The Attentive Leader: Listen More, Talk Less

by | Jan 26, 2022 | Personal Growth, Professional Growth

“The opposite of talking isn’t listening. The opposite of talking is waiting.”

-Fran Lebowitz

Leading Yourself

Think of the big talkers in your life. Spouse, partner, boss, or co-worker. They may be eloquent and inspiring, or just fill space through the gift of gab. Their words often dominate the conversation, and impact what happens next.

You often wait for your turn to be heard, and the opportunity to talk.

The author Kate Murphy in her book, You’re Not Listening, describes most of our conversations as a “dialogue of the deaf,” talking over each other. “Value is placed on what you project, not what you absorb.”

We tend to project a great deal. One reason is our professional rewards are based on what comes out of our mouth, instead of what goes in our ears. Great presentation! You were very participative at the meeting! What we don’t frequently hear is recognition for our listening skills.

The solution to more effective conversations – listen more, talk less. Taking the time to absorb what we are hearing. Avoiding the peril of TALK and LISTEN first, and only later ABSORB.

Three keys to becoming a more attentive leader:

Breaking Bad Listening Behavior

Poor listening skills do not make you a bad person – they can make you an ineffective leader. Three habits to break:

  • Interrupting
  • Mentally preparing your response while someone is talking
  • Not confirming what you heard to make sure you understand

Temperature Checks

Active listening requires us to check in with our audience. After a few minutes talking, take a temperature check by asking:

  • Does this make sense?
  • Do you have any questions?
  • What do you think?

Periodic checks make sure the conversation is moving forward with clarity and mutual understanding, which leads to support and effective execution.

Inquire v Interrogate

Get to know the other person through curiosity and being attentive to clues. Listen for familiarity:

  • What do you have in common?
  • Resist the urge to size them up, comparing their life to yours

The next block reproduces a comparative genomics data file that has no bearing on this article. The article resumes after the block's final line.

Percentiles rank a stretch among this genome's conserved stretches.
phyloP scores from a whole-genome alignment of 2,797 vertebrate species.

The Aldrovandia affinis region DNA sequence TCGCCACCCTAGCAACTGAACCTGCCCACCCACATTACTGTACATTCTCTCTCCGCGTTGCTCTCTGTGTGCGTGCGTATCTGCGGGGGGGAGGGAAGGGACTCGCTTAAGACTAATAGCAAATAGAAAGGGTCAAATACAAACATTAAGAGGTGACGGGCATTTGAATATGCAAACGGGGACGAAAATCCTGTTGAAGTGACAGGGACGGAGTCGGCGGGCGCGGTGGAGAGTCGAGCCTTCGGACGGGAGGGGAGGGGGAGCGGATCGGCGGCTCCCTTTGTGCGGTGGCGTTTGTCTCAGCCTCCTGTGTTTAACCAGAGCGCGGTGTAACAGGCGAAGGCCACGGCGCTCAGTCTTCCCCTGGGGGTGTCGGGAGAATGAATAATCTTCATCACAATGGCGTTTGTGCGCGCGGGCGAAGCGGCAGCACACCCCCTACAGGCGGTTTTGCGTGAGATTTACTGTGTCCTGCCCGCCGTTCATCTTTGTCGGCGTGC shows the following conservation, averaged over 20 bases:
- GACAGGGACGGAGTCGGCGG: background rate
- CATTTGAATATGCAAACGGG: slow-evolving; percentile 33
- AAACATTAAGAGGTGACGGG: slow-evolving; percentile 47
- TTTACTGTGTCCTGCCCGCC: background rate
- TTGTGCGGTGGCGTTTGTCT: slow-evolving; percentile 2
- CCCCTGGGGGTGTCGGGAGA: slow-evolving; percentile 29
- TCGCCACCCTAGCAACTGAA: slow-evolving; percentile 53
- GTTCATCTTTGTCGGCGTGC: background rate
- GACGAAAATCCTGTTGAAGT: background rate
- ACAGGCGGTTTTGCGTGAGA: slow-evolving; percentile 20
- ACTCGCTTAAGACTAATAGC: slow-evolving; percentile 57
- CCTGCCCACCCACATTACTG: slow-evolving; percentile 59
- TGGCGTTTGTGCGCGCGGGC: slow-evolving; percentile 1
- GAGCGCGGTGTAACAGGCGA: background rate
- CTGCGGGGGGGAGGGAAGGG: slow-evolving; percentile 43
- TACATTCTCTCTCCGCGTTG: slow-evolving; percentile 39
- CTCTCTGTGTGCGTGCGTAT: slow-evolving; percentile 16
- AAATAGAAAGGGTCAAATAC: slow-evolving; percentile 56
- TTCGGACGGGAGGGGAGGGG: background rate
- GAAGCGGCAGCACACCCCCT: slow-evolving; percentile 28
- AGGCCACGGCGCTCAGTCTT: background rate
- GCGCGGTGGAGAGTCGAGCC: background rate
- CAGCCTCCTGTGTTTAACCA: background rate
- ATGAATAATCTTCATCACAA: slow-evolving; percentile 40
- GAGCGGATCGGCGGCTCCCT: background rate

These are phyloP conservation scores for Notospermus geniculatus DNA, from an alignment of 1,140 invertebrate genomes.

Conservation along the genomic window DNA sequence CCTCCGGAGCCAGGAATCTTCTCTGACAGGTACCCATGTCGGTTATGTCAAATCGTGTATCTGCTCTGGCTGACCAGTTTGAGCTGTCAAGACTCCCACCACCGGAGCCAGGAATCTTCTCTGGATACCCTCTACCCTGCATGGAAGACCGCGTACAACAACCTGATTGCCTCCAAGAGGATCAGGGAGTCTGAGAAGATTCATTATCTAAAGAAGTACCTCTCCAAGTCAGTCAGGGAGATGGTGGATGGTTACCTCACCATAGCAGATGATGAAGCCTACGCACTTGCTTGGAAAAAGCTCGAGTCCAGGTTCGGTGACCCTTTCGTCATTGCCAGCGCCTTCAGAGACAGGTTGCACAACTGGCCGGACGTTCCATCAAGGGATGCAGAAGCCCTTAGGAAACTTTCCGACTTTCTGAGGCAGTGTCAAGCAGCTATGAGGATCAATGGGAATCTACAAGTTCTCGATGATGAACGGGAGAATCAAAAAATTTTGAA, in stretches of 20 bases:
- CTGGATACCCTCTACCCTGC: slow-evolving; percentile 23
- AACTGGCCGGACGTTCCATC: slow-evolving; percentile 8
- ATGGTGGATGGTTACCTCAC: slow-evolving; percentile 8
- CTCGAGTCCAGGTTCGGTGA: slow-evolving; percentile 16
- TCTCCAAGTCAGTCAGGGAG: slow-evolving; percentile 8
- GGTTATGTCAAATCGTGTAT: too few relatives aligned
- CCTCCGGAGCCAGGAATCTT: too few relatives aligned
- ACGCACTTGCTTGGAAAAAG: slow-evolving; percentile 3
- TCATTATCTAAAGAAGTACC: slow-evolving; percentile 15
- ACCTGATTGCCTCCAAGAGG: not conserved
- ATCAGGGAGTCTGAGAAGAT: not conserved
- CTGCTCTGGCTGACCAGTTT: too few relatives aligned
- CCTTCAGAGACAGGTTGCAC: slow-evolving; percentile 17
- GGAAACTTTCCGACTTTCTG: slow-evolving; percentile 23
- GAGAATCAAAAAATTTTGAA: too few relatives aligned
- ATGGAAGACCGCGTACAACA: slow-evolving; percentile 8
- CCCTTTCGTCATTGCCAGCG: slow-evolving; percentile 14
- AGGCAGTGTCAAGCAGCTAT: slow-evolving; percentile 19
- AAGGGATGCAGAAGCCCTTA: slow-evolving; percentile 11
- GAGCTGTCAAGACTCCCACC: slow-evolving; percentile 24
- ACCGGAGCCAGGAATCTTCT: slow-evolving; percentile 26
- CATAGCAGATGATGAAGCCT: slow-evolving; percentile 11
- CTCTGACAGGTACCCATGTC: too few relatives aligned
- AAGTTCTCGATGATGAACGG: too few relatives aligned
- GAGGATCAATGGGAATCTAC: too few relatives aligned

• Suspend the instinct to talk about yourself – impress by talking less.

Great leaders are masters at paying attention to what is said, and what is not said. They engage their mind through active listening, manage their vocal impulses, and invite others to a two-way conversation. Don’t leave others waiting – listen more and talk less.

Leading Your Team

Many leaders I coach are looking for ideas to build their direct reports into a high performing team. Each month I will share a resource to unit meetings and individual, 1-1 sessions.

An excellent article on the importance of difficult conversations.

Leadership Book Resources

My January reading list:

  • Atomic Habits James Clear — An excellent book on building personal and professional habits through small improvements, to change your behavior leading to lasting results
  • Chasing History Carl Bernstein — A biography from an excellent newspaper reporter, whose investigative reporting resulted in the resignation of President Nixon resignation. A story of perseverance and a lifelong commitment to professional growth.
  • The Way the Word is Passed Clint Smith — A journey across historical sites in America depicting how African American slavery has been commemorated. The message being we have been deceived, missing the true legacy of slavery. A reckoning that can help us better understand our past, and how to pass the word on.